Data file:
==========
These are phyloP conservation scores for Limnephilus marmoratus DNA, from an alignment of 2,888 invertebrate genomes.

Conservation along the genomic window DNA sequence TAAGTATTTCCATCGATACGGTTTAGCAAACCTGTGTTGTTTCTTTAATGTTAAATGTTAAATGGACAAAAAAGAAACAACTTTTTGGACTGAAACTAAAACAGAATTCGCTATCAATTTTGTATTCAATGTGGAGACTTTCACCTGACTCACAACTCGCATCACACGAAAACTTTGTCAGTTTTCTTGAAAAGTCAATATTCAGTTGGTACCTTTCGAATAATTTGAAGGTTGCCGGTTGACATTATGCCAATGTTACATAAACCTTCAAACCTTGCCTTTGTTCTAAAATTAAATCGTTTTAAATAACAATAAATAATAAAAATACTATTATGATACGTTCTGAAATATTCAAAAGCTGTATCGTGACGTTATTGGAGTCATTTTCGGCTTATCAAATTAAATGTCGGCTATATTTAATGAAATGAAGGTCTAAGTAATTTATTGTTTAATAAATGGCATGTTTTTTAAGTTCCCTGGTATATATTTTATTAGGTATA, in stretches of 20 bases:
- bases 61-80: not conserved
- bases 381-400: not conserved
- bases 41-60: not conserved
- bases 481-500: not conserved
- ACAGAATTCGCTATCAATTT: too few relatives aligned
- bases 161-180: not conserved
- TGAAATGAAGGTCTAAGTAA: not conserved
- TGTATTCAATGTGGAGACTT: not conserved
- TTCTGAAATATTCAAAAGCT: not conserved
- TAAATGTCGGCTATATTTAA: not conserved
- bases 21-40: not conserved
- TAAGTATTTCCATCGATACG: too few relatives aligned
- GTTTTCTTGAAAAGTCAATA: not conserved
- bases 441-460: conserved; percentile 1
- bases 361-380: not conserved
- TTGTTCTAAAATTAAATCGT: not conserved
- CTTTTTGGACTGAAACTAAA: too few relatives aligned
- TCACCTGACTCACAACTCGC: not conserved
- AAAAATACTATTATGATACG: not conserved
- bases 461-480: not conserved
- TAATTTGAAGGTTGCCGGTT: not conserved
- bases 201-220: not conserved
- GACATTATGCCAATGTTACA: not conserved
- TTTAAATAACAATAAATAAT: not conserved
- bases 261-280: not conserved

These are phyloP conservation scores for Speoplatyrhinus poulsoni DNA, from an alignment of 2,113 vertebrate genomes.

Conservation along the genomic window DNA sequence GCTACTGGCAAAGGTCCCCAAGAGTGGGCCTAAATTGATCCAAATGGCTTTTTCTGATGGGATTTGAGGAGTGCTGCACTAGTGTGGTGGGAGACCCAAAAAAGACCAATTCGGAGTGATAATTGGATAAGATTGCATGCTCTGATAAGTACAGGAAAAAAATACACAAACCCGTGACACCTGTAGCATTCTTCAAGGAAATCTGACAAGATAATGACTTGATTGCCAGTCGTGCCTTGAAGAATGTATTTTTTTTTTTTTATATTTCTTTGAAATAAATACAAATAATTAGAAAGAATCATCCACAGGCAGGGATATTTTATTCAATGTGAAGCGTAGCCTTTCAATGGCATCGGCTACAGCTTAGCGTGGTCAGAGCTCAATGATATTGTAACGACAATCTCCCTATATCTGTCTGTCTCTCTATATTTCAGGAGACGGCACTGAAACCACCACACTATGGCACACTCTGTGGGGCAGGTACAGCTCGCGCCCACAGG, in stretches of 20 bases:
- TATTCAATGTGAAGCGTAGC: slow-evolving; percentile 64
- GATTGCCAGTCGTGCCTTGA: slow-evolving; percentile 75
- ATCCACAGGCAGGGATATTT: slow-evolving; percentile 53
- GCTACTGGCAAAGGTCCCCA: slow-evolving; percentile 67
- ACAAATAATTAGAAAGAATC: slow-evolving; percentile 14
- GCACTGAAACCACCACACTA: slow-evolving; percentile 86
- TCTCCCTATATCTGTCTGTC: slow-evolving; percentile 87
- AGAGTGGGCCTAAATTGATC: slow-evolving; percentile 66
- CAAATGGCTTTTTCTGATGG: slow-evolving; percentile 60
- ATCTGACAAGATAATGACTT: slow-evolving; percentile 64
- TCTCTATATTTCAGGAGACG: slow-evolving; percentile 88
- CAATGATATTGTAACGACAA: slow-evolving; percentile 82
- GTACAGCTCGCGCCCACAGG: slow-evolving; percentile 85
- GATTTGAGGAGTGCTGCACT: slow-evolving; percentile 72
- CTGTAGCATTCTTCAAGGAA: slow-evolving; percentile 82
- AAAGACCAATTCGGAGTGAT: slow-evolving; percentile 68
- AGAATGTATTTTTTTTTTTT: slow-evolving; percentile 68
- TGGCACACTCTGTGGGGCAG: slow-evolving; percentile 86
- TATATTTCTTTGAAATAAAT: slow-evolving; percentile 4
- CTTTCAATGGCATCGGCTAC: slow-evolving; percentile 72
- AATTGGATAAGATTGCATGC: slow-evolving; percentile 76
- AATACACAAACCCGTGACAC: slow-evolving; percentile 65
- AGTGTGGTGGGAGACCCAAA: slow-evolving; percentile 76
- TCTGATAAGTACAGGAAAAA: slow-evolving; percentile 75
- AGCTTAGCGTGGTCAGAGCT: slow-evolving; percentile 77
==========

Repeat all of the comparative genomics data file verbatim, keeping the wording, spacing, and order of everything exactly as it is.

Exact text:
These are phyloP conservation scores for Limnephilus marmoratus DNA, from an alignment of 2,888 invertebrate genomes.

Conservation along the genomic window DNA sequence TAAGTATTTCCATCGATACGGTTTAGCAAACCTGTGTTGTTTCTTTAATGTTAAATGTTAAATGGACAAAAAAGAAACAACTTTTTGGACTGAAACTAAAACAGAATTCGCTATCAATTTTGTATTCAATGTGGAGACTTTCACCTGACTCACAACTCGCATCACACGAAAACTTTGTCAGTTTTCTTGAAAAGTCAATATTCAGTTGGTACCTTTCGAATAATTTGAAGGTTGCCGGTTGACATTATGCCAATGTTACATAAACCTTCAAACCTTGCCTTTGTTCTAAAATTAAATCGTTTTAAATAACAATAAATAATAAAAATACTATTATGATACGTTCTGAAATATTCAAAAGCTGTATCGTGACGTTATTGGAGTCATTTTCGGCTTATCAAATTAAATGTCGGCTATATTTAATGAAATGAAGGTCTAAGTAATTTATTGTTTAATAAATGGCATGTTTTTTAAGTTCCCTGGTATATATTTTATTAGGTATA, in stretches of 20 bases:
- bases 61-80: not conserved
- bases 381-400: not conserved
- bases 41-60: not conserved
- bases 481-500: not conserved
- ACAGAATTCGCTATCAATTT: too few relatives aligned
- bases 161-180: not conserved
- TGAAATGAAGGTCTAAGTAA: not conserved
- TGTATTCAATGTGGAGACTT: not conserved
- TTCTGAAATATTCAAAAGCT: not conserved
- TAAATGTCGGCTATATTTAA: not conserved
- bases 21-40: not conserved
- TAAGTATTTCCATCGATACG: too few relatives aligned
- GTTTTCTTGAAAAGTCAATA: not conserved
- bases 441-460: conserved; percentile 1
- bases 361-380: not conserved
- TTGTTCTAAAATTAAATCGT: not conserved
- CTTTTTGGACTGAAACTAAA: too few relatives aligned
- TCACCTGACTCACAACTCGC: not conserved
- AAAAATACTATTATGATACG: not conserved
- bases 461-480: not conserved
- TAATTTGAAGGTTGCCGGTT: not conserved
- bases 201-220: not conserved
- GACATTATGCCAATGTTACA: not conserved
- TTTAAATAACAATAAATAAT: not conserved
- bases 261-280: not conserved

These are phyloP conservation scores for Speoplatyrhinus poulsoni DNA, from an alignment of 2,113 vertebrate genomes.

Conservation along the genomic window DNA sequence GCTACTGGCAAAGGTCCCCAAGAGTGGGCCTAAATTGATCCAAATGGCTTTTTCTGATGGGATTTGAGGAGTGCTGCACTAGTGTGGTGGGAGACCCAAAAAAGACCAATTCGGAGTGATAATTGGATAAGATTGCATGCTCTGATAAGTACAGGAAAAAAATACACAAACCCGTGACACCTGTAGCATTCTTCAAGGAAATCTGACAAGATAATGACTTGATTGCCAGTCGTGCCTTGAAGAATGTATTTTTTTTTTTTTATATTTCTTTGAAATAAATACAAATAATTAGAAAGAATCATCCACAGGCAGGGATATTTTATTCAATGTGAAGCGTAGCCTTTCAATGGCATCGGCTACAGCTTAGCGTGGTCAGAGCTCAATGATATTGTAACGACAATCTCCCTATATCTGTCTGTCTCTCTATATTTCAGGAGACGGCACTGAAACCACCACACTATGGCACACTCTGTGGGGCAGGTACAGCTCGCGCCCACAGG, in stretches of 20 bases:
- TATTCAATGTGAAGCGTAGC: slow-evolving; percentile 64
- GATTGCCAGTCGTGCCTTGA: slow-evolving; percentile 75
- ATCCACAGGCAGGGATATTT: slow-evolving; percentile 53
- GCTACTGGCAAAGGTCCCCA: slow-evolving; percentile 67
- ACAAATAATTAGAAAGAATC: slow-evolving; percentile 14
- GCACTGAAACCACCACACTA: slow-evolving; percentile 86
- TCTCCCTATATCTGTCTGTC: slow-evolving; percentile 87
- AGAGTGGGCCTAAATTGATC: slow-evolving; percentile 66
- CAAATGGCTTTTTCTGATGG: slow-evolving; percentile 60
- ATCTGACAAGATAATGACTT: slow-evolving; percentile 64
- TCTCTATATTTCAGGAGACG: slow-evolving; percentile 88
- CAATGATATTGTAACGACAA: slow-evolving; percentile 82
- GTACAGCTCGCGCCCACAGG: slow-evolving; percentile 85
- GATTTGAGGAGTGCTGCACT: slow-evolving; percentile 72
- CTGTAGCATTCTTCAAGGAA: slow-evolving; percentile 82
- AAAGACCAATTCGGAGTGAT: slow-evolving; percentile 68
- AGAATGTATTTTTTTTTTTT: slow-evolving; percentile 68
- TGGCACACTCTGTGGGGCAG: slow-evolving; percentile 86
- TATATTTCTTTGAAATAAAT: slow-evolving; percentile 4
- CTTTCAATGGCATCGGCTAC: slow-evolving; percentile 72
- AATTGGATAAGATTGCATGC: slow-evolving; percentile 76
- AATACACAAACCCGTGACAC: slow-evolving; percentile 65
- AGTGTGGTGGGAGACCCAAA: slow-evolving; percentile 76
- TCTGATAAGTACAGGAAAAA: slow-evolving; percentile 75
- AGCTTAGCGTGGTCAGAGCT: slow-evolving; percentile 77